Groundwork to help increase horse's respect for me? - The Horse Forum
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post #1 of 6 Old 06-11-2011, 01:52 PM Thread Starter
Join Date: Dec 2010
Location: Maryland, USA.
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Groundwork to help increase horse's respect for me?

I recently switched trainers, and my new trainer (who has been incredibly helpful thus far) told me the other day that she thinks many of the issues I have with Roxy are rooted from her not having enough respect for me. She can be a bit stubborn with loading onto the trailer, occasionally stops at a few "scary" jumps, tries to eat when being led etc. Nothing major, but none the less we want to fix them.
I've been trying to spend 10 or 15 minutes every time I'm at the barn doing some basic ground work with her to get her to realize that while she's bigger than me, I'm in charge. When I bring her in/out of the field she has to stop as soon as I ask, usually standing over grass, and wait until I tell her to go. We'll halt, back up, walk in circles, trot a few steps then halt etc, so she can't just charge into the barn and has to focus on what I'm telling her to do. I've also been working on getting her to move away from pressure. If I put my hand above her stifle (can't think of the name of that area...) she'll move over right away, and I can get her to circle around me now just by tapping her once and holding my hand there. She seems to be responding better, but her manners still haven't improved a ton. I would not describe her as being a "pushy" horse, but she does occasionally pull towards grass or hay in the barn still.

My question is, are there any other excercises I can try with her to make her gain more respect for me? I'm continuing to work on the above of course, but I'm running out of new ideas. Thanks!

Worth The Wait <3
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post #2 of 6 Old 06-11-2011, 02:31 PM
Join Date: Feb 2010
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Sounds like your on the right track. One thing I do with horses that seem to lose focus when there is food/grass/hay around is to get a bucket full of grain or hay and set it on the ground next to me, then do "respect circles" around me making that horse stay out of my space, then I move away from the bucket until it is between me and the horse and do more "respect circles" keeping the pace the same when the horses passes the bucket until the horse ignores the bucket completely. Sometimes I move the horse around so that the bucket is just outside the circle and then move back out... anything so that the horse doesn't get bored but is still ignoring the food.
Has worked for me pretty well thus far!
Good luck!

One is closer to God's heart on a horse than anywhere else on earth!
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post #3 of 6 Old 06-11-2011, 06:09 PM
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I'd be just consistent and make her DO it EVERY TIME she doesn't listen to you. If she eats grass - stop it right there at the spot and make her work (like back up or move her hind). Etc.

"Life isn't about waiting for the storm to pass: it's about learning to dance in the rain..."

"When we are no longer able to change a situation - we are challenged to change ourselves."

"How people treat you is their karma; how you react is yours."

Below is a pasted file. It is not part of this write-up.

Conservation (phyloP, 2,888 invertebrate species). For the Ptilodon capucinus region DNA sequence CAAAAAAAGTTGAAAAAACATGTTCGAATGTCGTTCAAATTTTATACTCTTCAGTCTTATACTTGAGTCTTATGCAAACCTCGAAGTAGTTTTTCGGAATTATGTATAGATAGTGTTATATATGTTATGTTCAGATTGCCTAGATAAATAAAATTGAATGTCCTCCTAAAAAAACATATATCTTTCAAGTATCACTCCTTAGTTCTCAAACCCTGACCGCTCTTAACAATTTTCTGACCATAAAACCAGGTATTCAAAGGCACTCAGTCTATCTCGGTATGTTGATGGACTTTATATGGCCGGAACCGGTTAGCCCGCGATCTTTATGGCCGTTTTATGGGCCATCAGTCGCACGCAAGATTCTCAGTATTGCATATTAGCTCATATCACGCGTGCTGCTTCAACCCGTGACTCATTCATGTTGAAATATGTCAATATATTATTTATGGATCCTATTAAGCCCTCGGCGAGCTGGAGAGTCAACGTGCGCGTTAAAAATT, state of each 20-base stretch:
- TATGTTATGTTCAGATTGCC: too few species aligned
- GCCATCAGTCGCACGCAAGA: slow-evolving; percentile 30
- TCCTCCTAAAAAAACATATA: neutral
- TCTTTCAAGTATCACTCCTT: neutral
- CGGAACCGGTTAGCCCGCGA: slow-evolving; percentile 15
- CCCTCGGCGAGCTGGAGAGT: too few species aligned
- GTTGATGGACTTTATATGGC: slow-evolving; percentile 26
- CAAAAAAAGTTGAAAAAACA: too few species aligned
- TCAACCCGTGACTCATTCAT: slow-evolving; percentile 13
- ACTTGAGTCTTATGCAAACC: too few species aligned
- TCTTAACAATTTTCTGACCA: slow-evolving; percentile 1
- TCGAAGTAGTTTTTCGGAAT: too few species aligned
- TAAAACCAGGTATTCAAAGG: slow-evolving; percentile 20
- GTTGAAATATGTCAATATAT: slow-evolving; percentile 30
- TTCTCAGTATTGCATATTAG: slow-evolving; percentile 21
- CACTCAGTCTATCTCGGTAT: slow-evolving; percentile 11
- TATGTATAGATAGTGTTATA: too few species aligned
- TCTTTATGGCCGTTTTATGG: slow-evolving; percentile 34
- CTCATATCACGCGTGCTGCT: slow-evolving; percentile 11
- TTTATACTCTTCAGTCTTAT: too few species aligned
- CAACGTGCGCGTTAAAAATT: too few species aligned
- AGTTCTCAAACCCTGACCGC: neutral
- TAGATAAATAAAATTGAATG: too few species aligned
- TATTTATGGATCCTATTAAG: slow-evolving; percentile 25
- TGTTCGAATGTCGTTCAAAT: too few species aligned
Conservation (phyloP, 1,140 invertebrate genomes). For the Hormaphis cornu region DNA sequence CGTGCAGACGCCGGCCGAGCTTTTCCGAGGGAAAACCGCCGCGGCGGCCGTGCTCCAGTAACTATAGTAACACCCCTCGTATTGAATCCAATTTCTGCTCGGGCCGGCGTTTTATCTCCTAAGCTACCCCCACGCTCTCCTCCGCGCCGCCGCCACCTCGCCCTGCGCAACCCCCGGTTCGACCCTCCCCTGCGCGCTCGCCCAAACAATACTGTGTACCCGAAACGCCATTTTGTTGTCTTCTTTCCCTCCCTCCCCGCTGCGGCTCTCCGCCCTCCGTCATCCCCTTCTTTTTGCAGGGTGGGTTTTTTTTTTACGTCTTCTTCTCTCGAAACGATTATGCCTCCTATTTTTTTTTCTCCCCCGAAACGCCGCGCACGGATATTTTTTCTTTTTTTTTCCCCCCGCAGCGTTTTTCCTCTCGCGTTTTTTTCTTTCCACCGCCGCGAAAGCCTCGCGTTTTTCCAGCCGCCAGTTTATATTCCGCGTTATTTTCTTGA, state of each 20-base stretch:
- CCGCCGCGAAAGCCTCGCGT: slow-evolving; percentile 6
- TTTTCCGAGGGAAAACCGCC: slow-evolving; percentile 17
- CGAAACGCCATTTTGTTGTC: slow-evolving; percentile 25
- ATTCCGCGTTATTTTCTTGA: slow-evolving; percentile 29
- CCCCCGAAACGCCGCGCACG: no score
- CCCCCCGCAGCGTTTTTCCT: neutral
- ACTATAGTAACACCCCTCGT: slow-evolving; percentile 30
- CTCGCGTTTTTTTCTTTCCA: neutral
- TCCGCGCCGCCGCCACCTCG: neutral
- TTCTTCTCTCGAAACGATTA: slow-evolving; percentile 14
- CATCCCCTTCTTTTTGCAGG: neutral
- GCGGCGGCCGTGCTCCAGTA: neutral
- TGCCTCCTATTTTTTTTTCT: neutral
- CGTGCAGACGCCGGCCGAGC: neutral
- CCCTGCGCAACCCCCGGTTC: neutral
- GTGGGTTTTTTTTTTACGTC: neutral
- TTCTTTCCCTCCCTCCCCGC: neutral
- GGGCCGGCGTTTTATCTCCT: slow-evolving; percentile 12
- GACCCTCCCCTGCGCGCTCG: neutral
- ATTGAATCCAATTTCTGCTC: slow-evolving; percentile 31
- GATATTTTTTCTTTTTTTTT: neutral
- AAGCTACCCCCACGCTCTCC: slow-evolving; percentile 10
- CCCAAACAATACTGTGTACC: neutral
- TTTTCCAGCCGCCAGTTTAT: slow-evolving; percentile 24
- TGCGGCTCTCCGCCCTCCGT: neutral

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post #4 of 6 Old 06-11-2011, 09:48 PM Thread Starter
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heart- That sounds like a great idea, thanks. I'll see if I can start pulling a grain bucket out every couple of days and working her around that.

Kitten- I've been trying to make sure I stay consistent with her so she doesn't get confused, and making sure she always responds correctly to me. I'll keep doing that, thank you. :)

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post #5 of 6 Old 06-11-2011, 10:42 PM
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I agree with Kitten, you must be totally consistent. This means that you are so mentally "with" your horse, that you know when she is even thinkin' about putting her head down, and you interupt that thought. You stay on top of her for awhile and she will stop trying, but you have to never leave her mentally. Talking with a friend while she is online? saddleing her over the grass, taking a cell phone call? One of your two eyes must be on her constantly and "ssss!" at her the minute she shows an inclination to go for the grass.
Then don't hand graze her. Ever. OR, if you must, put the lead on the ground, So, if she is online in youir hand, NO GRAZING. If no one holds the leadling and it's on the ground, grazing is permitted.

When you work with her doing circles and such, is she looking at you? putting an ear on you? Do you think she is really thinking about you? Or, is her eye rolled out toward the barn? ears cocked toward the barn?
When you work with her on the ground, do not stop until she is thinking ON you. Look for that change in her mental state, then get some nice circles and let her walk forward.
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post #6 of 6 Old 06-11-2011, 11:01 PM Thread Starter
Join Date: Dec 2010
Location: Maryland, USA.
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Yes, she's never allowed to hand graze. The absolute only time is if I let her eat after a bath while she's drying, and I unclip the lead an walk away so she knows it's not work time. As soon as the lead is clipped back on she doesn't get a blade of grass until she's back out in the field.

I'll pay more attention when I go to the barn tomorrow to see if she's really paying attention to me when we're working. Thank you
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